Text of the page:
This Article is about international racism. Racism is not simply a local or national phenomenon, it is an immense global problem. Indeed, its tentacles stretch from the local to the global and back to the local. Let us put the picture of international racism into perspective by tying it to the claims made to eradicate racism in economic relations. Apart from affirmative action, there are two other approaches: either to assert the notion that reparations is a way to ameliorate the worst manifestations of racism and provide for racial justice, or to join that with the notion that there is indeed a universal right to development, and that every human being has the right to fully develop their personality, to fully develop their emotional, material, cultural, and social well-being without unjust or unfair discriminations. This indeed, I would suggest, is also the foundation of the idea of human dignity. These two ideas have emerged, and they have traveled, not often in easily complimentary pathways.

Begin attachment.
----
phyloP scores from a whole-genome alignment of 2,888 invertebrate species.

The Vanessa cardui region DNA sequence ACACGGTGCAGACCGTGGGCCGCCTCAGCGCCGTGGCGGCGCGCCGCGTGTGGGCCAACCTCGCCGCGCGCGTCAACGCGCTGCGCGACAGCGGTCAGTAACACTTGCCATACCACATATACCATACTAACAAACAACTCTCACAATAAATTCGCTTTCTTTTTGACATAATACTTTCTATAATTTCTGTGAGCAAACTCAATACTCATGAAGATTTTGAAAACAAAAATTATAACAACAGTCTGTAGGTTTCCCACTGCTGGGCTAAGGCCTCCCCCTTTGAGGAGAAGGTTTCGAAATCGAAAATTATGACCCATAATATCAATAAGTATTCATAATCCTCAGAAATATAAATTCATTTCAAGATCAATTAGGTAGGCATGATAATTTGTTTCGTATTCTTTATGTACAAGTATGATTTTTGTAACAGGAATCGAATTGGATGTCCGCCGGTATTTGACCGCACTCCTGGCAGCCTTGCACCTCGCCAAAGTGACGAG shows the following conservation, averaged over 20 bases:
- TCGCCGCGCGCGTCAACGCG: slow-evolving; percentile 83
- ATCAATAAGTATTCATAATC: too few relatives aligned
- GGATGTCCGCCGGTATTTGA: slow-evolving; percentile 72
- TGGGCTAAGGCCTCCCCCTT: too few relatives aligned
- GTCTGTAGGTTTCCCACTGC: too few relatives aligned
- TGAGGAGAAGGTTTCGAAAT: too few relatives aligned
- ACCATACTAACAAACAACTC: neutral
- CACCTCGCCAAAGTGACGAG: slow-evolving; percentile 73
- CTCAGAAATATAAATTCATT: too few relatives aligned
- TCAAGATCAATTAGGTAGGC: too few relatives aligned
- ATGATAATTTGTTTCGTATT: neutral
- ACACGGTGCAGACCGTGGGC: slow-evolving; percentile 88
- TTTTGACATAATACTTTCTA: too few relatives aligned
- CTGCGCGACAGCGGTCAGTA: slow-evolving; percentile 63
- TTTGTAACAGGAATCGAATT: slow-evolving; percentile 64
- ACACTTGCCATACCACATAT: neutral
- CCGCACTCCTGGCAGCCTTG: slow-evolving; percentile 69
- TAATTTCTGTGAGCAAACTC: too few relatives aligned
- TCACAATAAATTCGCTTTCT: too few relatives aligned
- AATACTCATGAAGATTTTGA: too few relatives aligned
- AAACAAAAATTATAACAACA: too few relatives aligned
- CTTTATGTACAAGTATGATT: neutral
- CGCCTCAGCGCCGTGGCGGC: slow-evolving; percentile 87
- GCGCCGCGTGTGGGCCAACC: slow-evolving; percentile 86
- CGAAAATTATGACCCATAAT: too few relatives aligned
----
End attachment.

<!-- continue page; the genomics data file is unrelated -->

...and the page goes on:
Winston P. Nagan, Reflections on Racism and World Order, 14 U. Fla. J.L. & Pub. Pol'y 1 (2001), available at http://scholarship.law.ufl.edu/facultypub/614